First, it is a front loader. As such it uses very little water and detergent. The recommended amount of detergent is 1 ounce. Thus, if you are using a he (high efficiency) detergent formulated for a front loader, you will get a lot of washes from a standard size bottle.

Malber’s instructions for the machine indicate that the maximum wash load size should not exceed 10 pounds. Actually, 10 pounds of dirty laundry is significant. We can easily wash a full set of queen size sheets and pillow cases in one load. Most of the time our maximum wash load is in the 5 to 7 pound range. This seems to provide a better wash and a more efficient drying cycle.

The key to using this washer is to NOT allow your laundry to stack up. We will wash and dry our beach towels one day, the sheets the next and the bath towels the following day. After that we throw in several days of underwear and then our shorts and shirts. We could do it all in one day, but it is easier to load the machine, push START and then head out to the beach. When we get back the laundry is clean and dry.

The dryer part is a real novelty. There is no outside vent as with a conventional dryer. In order to dry wet clothes in the WD1000, moisture remaining after the high speed spin cycle is heated to the point that the water remaining in them turns to steam. Then, the steam is passed through a condensing coil filled with cold water. The cold water in the condenser lowers the temperature of the steam to the point that it returns to water. Finally, the entire cycle of water is pumped down the drain. This cooling cycle is repeated several times during the dry cycle so that cold water remains in the condensing coils. Apparently this is controlled by an internal thermostat as I have noted more frequent water exchanges with the warmer “cold” water at the beach. So, in summary of this part, the dryer uses cold water to dry clothes! I consider this an extremely neat system.

We have literally fallen in love with this appliance. Unlike some reviews we have read that suggest that RV size washer/dryer combos are too small to be effective, we have found the capacity of this unit more than adequate. Having the W/D combo has totally eliminated time spent waiting in a Laundromat – which gives us more time at the beach. While the RV park owner might prefer that we not have the unit, the provided electrical hookup gives us hot water and power for the dryer portion at no additional cost. No more bag of Laundromat quarters! We can also reduce the amount of extra clothing, sheets and towels we carry. In a RV, space is valuable.

It is easy to over dry articles in the machine. Clothes that are over dryed come out very wrinkled. The trick is to learn how much time different articles require and remove them from the dryer while there is still a hint of dampness. A few minutes laid out on the bed or placed on a clothes hanger finishes the drying and gives a virtually wrinkle free result.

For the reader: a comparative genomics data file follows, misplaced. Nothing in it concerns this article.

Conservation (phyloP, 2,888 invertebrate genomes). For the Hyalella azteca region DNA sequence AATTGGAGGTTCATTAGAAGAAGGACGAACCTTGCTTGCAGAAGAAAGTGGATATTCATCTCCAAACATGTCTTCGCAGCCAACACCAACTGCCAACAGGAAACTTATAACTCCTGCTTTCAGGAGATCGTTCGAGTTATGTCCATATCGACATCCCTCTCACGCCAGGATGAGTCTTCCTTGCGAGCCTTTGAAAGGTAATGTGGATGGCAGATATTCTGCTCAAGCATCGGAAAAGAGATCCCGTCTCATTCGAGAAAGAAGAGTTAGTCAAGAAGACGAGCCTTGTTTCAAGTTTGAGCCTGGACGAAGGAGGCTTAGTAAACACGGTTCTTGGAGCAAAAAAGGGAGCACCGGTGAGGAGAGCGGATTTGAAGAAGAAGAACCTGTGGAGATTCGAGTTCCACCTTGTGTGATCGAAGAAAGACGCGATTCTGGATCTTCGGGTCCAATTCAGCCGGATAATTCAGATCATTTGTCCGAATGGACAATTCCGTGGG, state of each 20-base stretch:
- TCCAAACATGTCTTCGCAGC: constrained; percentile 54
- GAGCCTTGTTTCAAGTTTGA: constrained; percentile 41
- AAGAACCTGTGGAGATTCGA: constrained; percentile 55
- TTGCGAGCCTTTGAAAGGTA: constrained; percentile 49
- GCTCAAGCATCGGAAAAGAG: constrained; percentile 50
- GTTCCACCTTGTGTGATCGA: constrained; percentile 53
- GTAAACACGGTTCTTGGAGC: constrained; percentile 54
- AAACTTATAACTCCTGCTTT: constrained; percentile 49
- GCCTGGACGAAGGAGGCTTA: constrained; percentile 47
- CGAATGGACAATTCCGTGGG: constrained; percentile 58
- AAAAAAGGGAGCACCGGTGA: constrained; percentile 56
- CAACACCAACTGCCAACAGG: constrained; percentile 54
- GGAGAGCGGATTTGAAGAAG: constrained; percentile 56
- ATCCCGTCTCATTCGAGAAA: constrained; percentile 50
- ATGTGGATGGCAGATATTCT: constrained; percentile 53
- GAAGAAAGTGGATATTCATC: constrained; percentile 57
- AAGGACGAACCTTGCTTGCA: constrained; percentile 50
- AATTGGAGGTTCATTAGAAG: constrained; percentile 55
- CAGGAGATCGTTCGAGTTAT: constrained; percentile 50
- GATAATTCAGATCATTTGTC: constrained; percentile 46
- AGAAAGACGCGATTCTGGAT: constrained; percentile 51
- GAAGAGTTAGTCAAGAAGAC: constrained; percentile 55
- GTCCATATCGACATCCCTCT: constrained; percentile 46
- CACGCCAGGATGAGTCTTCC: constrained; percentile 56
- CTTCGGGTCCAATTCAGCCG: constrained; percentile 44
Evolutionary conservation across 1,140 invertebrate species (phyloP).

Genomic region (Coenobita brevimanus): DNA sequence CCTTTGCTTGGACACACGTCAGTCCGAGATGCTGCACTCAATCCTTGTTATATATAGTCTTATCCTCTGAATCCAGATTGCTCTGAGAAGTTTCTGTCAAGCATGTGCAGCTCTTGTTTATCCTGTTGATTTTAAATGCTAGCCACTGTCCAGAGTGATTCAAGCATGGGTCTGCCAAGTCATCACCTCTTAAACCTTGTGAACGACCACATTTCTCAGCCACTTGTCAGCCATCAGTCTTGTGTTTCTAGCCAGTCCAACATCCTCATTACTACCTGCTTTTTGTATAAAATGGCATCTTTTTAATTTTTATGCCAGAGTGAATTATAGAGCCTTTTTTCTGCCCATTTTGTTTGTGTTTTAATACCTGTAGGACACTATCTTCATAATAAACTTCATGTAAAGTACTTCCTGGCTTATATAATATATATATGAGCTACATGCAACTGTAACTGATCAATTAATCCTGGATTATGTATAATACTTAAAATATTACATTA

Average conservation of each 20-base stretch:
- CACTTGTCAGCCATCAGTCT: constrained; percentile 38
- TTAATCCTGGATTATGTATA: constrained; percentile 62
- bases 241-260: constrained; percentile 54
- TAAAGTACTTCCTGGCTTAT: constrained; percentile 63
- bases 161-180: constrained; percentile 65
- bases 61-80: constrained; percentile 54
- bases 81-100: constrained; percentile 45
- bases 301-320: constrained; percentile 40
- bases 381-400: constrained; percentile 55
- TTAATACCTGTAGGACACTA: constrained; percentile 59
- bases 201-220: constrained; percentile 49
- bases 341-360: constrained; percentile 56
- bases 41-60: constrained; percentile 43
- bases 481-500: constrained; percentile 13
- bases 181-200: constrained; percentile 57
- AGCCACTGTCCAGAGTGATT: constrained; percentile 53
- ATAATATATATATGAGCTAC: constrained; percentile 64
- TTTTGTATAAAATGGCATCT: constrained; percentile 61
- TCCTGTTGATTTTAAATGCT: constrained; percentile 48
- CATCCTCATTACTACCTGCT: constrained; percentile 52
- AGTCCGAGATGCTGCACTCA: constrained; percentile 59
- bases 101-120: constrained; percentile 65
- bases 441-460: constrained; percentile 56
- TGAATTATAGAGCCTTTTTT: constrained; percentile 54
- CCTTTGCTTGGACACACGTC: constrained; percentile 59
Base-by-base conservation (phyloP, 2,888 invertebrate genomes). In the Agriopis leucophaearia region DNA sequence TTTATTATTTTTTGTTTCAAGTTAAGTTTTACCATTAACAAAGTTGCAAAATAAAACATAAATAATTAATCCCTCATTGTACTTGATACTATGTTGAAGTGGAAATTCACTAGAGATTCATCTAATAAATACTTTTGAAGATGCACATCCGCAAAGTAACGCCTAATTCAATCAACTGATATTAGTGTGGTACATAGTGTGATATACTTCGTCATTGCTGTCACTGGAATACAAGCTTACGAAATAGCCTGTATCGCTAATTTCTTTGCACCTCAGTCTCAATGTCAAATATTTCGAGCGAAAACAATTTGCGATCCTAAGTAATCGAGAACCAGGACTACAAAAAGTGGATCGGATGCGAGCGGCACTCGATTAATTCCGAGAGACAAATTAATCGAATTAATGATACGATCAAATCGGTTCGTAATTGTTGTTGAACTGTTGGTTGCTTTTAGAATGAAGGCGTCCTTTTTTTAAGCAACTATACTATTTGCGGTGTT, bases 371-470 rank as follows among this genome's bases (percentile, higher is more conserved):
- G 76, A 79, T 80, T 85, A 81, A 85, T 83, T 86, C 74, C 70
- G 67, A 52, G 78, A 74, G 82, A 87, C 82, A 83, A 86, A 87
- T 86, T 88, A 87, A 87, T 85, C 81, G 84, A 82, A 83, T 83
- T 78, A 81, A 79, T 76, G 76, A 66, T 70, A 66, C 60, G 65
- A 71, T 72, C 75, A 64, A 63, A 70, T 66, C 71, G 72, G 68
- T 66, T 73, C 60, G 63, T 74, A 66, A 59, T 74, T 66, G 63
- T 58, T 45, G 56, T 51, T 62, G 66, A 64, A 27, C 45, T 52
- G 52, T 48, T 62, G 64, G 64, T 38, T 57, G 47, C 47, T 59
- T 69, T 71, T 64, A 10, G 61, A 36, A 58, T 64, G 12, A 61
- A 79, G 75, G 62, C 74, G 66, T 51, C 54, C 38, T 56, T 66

The only down side of the W/D I can think of is the added weight. In our case it adds about 200 pounds to the 5th wheel pin. Of course, we lost the storage space the W/D cabinet afforded – but we have worked around that without difficulty since we have an extremely long and deep closet adjacent to the W/D.

Our evaluation of this appliance is that it is an extremely welcome modification that saves us a considerable amount of time. It creates an enjoyable convenience that we really appreciate. If the majority of our camping was limited to just weekends, the value of the W/D combo would be diminished considerably. Its real value becomes apparent on extended camping trips where full hookups are available.

ModMyRV recommends these parts for this mod:
Splendide WD2100XC White Vented Washer/Dryer Combo

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3 Comments For This Mod

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  1. Gary

    I bought a 99 Cardinal 5th wheel, the previous owner had bought and installed a Splendide Comb-o-matic 6000 (LWD 1054 M). Previous owner claimed he never got around to using it, and didn’t know if it worked (some people apparently think everyone they meet are idiots). Washer function works fine, but when I try to dry clothes water comes flooding out of the top and bottom of the unit. Any ideas on what the problem might be?

    Unit gets hot and spins, and I know it uses water to dry clothes via condensation, but other than that, I’m lost

  2. Tom

    A word of caution, If something in Brain of the washer/dry quits it can start a fire. Other combos have quit spinning in the dry mode and temps <150 plus clothes = FIRE only run it when you’re close by. Read Amazon reviews for horror stories.

  3. Greg

    I installed a Haire Model# 1200 which is a W/D combo unit. An additional suggestion is to build a platform in the closet to raise the W/D about 16″ off the floor. This will reduce operator bending over and provide storage underneath the W/D, (in our case for cat litter box)